One of the great positives of the Indian Premier League is the gripping interest it has been able to sustain over six editions.
Cynicism aside, many cricket lovers can’t seem to get enough of the Twenty20 event. And that is good news for the game. The public is an important stakeholder in sport and if this vital organ is well looked after, good health can never be far away.
Even without the dynamism of Lalit Modi, India’s cricketing bosses can be commended for making cricket more and more important to men and women within and outside the viewing gallery.
However, the authorities must guard against the funny turns this sport is known to take. A bit of tampering is a requisite in an entertainment-heavy product and there is a chance of the public getting bored with the big-hitting, with due credit to Chris Gayle’s extraordinary power and overall ball sense.
How about removing the restriction on well-directed bouncers? Or allowing one bowler in the team bowl five overs.
Gayle got everyone excited with his epic 175 off just 66 balls in Bangalore on Tuesday. This unique willow-wielding, run-yielding wonder attired in different colours — red, yellow, blue in the clothing, green shoes and black bandana makes cricket exciting and the best part of his persona is his coolness.
Gayle is welcome to do an encore, but we must see bowlers trying to get him out instead of restricting the flow of runs. Twenty20 cricket can be massively confronting for bowlers, but we must see bowlers outwit batsmen with subtle variations and perfection which can only be possible by working on their craft instead of their muscles in the gymnasium. I'm not saying so.
Great exponents like Dennis Lillee and Andy Roberts among other greats have expressed that view often.
When Lillee got hit by a particular batsman, he always asked his captain for a change in field placement to induce a wicket and not stem the run gush. The great Australian is best described by his first second Test captain Ian Chappell as a ‘batsman’s nightmare and a captain’s dream.’
Most teams now have a specialised bowling coach. Yet, we see bowlers losing sight of the basics. Well, coaches do not play so it cannot be a direct reflection on them, but bowling coaches are part of the deciding groups. In the light of this, I wonder what stops the Mumbai Indians’ experts from insisting that the city’s Ranji Trophy-winning bowler Dhawal Kulkarni is included in the playing XI. Some aspects of the IPL defy logic.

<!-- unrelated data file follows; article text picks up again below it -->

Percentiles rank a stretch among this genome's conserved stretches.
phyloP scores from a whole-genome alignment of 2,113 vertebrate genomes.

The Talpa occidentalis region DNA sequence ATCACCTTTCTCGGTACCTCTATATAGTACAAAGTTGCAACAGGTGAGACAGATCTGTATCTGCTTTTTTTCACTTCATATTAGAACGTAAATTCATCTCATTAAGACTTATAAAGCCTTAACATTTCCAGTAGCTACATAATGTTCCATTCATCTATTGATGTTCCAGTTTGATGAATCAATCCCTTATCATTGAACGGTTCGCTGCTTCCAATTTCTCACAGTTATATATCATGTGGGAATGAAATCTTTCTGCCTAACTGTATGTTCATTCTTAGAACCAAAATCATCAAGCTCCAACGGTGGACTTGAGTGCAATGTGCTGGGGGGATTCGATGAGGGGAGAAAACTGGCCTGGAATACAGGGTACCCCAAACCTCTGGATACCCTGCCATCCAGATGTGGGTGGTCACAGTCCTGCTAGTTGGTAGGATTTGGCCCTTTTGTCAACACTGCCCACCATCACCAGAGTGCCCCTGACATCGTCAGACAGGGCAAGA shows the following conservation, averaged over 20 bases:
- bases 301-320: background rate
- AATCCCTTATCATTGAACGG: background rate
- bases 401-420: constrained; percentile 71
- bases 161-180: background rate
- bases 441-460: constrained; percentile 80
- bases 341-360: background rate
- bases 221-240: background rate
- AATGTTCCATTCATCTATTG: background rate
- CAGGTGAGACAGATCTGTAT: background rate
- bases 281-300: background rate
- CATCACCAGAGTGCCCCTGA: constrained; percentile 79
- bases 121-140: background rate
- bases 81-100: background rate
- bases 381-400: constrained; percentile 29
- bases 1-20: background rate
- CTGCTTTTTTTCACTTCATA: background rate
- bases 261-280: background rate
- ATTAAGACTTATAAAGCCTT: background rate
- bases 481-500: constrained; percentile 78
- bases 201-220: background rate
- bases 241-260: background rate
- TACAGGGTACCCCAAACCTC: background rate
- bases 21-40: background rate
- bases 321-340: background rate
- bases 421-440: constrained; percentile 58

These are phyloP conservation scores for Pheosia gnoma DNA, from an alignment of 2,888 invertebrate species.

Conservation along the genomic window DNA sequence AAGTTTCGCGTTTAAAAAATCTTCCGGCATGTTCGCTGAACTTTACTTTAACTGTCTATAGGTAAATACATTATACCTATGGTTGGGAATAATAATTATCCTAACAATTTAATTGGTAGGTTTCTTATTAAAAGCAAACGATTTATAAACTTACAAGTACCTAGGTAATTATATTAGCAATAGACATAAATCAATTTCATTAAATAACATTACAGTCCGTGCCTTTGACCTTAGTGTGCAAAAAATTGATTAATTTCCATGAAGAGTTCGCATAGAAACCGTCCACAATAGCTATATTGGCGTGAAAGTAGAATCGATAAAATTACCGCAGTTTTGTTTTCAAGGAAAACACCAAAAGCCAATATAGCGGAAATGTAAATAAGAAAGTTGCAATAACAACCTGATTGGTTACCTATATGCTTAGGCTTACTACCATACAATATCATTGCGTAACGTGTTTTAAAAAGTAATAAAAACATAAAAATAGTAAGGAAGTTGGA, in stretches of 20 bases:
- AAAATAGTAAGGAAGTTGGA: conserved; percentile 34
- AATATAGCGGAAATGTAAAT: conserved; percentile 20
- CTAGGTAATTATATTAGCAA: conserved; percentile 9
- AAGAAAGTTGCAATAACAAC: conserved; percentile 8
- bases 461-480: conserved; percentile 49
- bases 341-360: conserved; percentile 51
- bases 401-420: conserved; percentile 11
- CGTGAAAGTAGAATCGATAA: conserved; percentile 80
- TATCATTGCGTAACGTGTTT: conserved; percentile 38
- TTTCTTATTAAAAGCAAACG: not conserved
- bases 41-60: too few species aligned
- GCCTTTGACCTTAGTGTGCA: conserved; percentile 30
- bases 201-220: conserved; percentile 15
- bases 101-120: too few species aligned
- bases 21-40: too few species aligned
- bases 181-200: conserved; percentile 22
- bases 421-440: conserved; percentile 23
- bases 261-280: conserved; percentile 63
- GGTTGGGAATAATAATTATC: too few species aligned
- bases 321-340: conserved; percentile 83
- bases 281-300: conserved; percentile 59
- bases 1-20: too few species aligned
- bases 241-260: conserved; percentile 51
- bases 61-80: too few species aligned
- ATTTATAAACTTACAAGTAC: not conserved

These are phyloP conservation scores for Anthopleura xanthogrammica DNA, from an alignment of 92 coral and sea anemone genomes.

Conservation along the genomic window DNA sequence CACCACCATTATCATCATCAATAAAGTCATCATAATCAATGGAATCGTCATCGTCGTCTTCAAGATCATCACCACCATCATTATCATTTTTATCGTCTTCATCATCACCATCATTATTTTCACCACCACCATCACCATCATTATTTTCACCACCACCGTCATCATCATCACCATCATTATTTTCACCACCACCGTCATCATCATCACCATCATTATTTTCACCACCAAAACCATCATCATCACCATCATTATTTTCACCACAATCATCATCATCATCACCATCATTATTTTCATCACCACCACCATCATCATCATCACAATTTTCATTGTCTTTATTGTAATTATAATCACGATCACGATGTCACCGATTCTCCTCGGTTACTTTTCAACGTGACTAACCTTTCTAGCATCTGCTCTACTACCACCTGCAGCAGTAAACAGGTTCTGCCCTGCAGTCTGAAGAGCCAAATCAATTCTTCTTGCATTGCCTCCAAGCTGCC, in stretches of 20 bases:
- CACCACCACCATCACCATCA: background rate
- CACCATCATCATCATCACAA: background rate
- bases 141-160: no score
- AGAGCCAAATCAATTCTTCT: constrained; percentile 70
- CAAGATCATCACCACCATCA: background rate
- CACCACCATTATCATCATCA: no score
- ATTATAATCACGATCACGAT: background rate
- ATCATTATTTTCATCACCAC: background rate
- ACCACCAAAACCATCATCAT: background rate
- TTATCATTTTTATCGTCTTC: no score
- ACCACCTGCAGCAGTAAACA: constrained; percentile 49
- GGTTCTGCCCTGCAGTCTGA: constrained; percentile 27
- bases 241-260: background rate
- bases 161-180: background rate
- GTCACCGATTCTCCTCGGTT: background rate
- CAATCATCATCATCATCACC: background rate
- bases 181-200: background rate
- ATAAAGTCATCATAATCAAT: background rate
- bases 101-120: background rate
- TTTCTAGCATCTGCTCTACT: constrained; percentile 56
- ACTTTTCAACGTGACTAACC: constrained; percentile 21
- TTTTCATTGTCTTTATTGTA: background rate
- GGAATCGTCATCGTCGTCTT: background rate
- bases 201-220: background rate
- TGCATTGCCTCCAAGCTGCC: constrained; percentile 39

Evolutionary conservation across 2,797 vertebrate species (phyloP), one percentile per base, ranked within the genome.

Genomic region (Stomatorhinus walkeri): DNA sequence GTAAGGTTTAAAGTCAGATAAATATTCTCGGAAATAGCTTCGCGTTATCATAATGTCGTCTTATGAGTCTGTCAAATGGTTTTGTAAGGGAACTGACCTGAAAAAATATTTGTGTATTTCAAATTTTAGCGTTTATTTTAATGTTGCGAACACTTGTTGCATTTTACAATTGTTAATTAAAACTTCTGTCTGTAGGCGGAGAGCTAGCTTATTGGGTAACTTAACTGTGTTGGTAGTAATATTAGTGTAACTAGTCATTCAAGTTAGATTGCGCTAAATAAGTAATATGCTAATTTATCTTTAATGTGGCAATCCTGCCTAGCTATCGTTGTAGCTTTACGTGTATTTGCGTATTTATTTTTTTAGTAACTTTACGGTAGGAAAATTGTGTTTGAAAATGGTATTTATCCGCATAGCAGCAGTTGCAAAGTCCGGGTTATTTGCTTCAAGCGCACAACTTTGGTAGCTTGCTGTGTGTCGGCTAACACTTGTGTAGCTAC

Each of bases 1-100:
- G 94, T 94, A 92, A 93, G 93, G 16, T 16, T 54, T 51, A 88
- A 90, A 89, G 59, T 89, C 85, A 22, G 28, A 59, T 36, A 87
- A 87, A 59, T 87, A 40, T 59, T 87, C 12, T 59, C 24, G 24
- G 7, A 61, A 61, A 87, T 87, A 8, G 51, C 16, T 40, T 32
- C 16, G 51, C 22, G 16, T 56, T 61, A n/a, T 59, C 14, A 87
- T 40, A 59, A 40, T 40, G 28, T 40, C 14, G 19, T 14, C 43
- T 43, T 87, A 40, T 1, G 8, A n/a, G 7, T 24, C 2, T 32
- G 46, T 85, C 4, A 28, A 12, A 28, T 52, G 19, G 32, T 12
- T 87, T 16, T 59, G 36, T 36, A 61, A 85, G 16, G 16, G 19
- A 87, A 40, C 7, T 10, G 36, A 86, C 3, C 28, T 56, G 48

Gayle’s memorable knock notwithstanding, I cannot get over Royal Challengers Bangalore’s India fast bowler RP Singh’s huge no-ball in the game against Chennai Super Kings recently. This act should make it to cricket’s Believe-it-or-not as well as Hall of Shame section. A lot of former cricketers I spoke to could not believe that such a no-ball could be bowled.
I wonder whether legendary West Indian fast bowler Wes Hall saw the no-ball on television in Barbados (the Caribbean is getting coverage, I can confirm).
His mind would have gone back to the Brisbane Tied Test in 1960. Before running in to bowl the last delivery of that game, his captain Sir Frank Worrell insisted he doesn’t bowl a no-ball, stressing the point that he would not be able to return to Barbados if he did. He didn’t overstep. If you see the footage of that Test, the Australian umpires had their heads turned to the left to make sure the bowlers didn’t overstep.
Fast bowlers need to be reminded about the basics at times. And captains should probably be coaches on the field of play. Mahendra Singh Dhoni seems to do it well without giving the viewer the impression that he is being obtrusive.
Back to Gayle. The Pune bowlers whose spirits he demolished will take a while to get over the onslaught. Their coach Allan Donald has no enviable job.
For a great bowler to see his men getting walloped like that must be shattering. But then, that’s the nature of the beast.
Clayton Murzello is MiD DAY’s Group Sports Editor